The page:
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Co-targeting HER2/ErbB2 and insulin-like growth factor-1 receptors causes synergistic inhibition of growth in HER2-overexpressing breast cancer cells.

Anne Camirand, Yuhong Lu, Michael Pollak

Med Sci Monit 2002; 8(12): BR521-526

ID: 4817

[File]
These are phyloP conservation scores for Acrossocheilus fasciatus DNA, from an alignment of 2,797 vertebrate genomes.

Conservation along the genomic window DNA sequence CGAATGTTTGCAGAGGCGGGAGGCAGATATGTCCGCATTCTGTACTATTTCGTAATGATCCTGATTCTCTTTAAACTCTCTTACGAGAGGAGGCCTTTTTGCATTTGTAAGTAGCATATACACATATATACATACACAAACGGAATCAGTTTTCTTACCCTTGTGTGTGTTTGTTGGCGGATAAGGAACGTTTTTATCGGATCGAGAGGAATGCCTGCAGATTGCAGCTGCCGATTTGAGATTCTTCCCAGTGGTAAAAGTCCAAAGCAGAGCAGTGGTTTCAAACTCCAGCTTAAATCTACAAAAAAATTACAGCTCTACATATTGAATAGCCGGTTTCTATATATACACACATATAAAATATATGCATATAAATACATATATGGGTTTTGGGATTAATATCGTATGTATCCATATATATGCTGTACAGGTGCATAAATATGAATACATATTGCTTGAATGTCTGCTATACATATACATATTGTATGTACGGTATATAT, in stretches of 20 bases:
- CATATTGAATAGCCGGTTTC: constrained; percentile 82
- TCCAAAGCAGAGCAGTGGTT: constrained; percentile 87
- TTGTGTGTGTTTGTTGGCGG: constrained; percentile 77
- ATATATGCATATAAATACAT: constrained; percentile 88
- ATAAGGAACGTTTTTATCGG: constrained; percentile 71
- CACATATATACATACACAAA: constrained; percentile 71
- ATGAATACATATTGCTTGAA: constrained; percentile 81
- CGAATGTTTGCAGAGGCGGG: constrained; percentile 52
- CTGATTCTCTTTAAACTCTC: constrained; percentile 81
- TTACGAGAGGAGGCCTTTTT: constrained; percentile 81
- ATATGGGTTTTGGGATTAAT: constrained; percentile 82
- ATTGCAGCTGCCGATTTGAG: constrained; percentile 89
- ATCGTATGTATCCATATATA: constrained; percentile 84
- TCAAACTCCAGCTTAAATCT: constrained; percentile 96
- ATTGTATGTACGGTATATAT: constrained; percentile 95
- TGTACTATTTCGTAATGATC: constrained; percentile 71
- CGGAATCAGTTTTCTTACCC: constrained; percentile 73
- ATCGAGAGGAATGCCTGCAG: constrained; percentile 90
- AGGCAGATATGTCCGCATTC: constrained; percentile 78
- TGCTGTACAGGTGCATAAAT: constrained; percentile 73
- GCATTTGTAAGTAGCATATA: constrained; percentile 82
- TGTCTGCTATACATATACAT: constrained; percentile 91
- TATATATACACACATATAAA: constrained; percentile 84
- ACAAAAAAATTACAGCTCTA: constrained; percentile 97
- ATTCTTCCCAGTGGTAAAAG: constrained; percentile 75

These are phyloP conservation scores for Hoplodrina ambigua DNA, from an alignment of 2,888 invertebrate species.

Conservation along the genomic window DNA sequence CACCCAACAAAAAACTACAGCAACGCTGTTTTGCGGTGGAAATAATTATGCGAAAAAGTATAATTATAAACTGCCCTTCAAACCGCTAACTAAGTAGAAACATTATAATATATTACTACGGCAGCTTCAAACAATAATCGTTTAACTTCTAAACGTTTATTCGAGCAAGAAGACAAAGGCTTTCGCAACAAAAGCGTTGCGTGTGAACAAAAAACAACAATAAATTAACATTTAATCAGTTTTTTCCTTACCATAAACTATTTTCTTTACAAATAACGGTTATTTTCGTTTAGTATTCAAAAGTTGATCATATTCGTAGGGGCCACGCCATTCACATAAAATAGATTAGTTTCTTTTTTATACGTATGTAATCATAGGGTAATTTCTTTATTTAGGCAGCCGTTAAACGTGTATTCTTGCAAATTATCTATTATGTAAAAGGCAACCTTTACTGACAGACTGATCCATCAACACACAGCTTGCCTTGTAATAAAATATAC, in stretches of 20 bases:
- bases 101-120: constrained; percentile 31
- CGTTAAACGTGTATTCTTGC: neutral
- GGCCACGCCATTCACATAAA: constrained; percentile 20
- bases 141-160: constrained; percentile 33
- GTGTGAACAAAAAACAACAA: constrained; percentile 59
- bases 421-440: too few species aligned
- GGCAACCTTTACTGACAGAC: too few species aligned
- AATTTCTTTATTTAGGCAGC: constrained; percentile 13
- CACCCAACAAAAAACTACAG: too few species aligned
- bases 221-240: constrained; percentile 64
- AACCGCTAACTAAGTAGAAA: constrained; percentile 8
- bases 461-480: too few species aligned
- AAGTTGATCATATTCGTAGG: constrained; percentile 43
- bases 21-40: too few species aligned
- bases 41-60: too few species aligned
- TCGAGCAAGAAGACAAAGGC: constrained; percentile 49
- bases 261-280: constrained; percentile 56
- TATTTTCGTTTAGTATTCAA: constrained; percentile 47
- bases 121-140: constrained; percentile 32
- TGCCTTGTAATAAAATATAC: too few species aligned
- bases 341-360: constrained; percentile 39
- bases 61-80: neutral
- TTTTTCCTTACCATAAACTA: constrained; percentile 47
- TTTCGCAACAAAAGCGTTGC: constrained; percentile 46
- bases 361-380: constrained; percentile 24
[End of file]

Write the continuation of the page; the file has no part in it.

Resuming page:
BACKGROUND: The humanized anti-HER2 monoclonal antibody trastuzumab (Herceptin) is useful in the treatment of ErbB2-overexpressing breast cancers, but its efficiency is limited because development of resistance is common. In order to study the possibility of improving the efficacy of therapies directed against HER2/erbB2, we investigated the effects of co-targeting this receptor and the insulin-like growth factor 1 receptor (IGF-1R), a widely-expressed protein tyrosine kinase with important roles in suppression of apoptosis and stimulation of proliferation. MATERIAL/METHODS: The experimental strategy involved combining trastuzumab treatment and reduction of IGF-1R signaling through incremental heat-induced expression of the dominant-negative IGF-1 receptor 486/STOP under the control of the heat-sensitive Drosophila HSP70 promoter, in HER2/erbB2-overexpressing MCF7her18 breast cancer cells. RESULTS: Isobologram analysis of combinatorial treatment data revealed a strong synergistic interaction between trastuzumab treatment and the induction of the dominant-negative IGF-1R expression, resulting in potentiation of growth inhibition in transfected cancer cells. CONCLUSIONS: These observations support the concept that simultaneously co-targeting tyrosine kinase receptors may be therapeutically useful, and provide a specific rationale for combining IGF-1R and HER2/erbB2 targeting strategies in anti-neoplastic approaches.

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